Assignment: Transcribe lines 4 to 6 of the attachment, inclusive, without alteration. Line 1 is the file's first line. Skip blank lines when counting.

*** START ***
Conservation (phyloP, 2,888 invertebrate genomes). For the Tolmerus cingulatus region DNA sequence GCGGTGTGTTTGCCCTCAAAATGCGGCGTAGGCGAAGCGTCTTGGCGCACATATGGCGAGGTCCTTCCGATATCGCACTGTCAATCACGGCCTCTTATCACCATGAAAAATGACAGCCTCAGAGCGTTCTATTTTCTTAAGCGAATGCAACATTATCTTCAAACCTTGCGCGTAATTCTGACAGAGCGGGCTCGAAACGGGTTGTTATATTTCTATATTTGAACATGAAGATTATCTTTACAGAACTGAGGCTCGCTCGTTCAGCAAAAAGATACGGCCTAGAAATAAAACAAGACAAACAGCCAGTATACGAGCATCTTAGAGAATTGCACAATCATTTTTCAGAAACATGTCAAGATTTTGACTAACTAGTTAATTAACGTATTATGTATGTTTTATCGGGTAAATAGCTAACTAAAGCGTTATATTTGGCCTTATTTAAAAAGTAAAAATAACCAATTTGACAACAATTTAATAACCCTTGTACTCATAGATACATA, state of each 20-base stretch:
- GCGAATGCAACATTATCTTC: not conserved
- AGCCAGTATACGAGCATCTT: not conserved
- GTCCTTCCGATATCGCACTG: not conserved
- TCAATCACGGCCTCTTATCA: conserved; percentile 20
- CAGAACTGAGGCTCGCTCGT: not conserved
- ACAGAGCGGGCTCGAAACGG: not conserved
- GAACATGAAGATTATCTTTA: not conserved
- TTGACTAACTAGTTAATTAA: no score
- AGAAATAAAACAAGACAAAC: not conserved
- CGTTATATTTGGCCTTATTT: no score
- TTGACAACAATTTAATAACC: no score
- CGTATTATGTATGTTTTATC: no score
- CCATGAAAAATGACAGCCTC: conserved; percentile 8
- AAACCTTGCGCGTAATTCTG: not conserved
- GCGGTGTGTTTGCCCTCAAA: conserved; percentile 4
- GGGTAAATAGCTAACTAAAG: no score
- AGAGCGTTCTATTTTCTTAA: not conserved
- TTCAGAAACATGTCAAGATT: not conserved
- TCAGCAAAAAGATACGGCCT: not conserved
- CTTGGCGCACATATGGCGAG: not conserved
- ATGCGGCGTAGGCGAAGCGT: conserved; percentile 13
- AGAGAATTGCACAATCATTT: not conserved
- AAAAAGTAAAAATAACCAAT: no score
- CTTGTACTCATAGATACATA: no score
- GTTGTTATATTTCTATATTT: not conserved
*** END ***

- GTCCTTCCGATATCGCACTG: not conserved
- TCAATCACGGCCTCTTATCA: conserved; percentile 20
- CAGAACTGAGGCTCGCTCGT: not conserved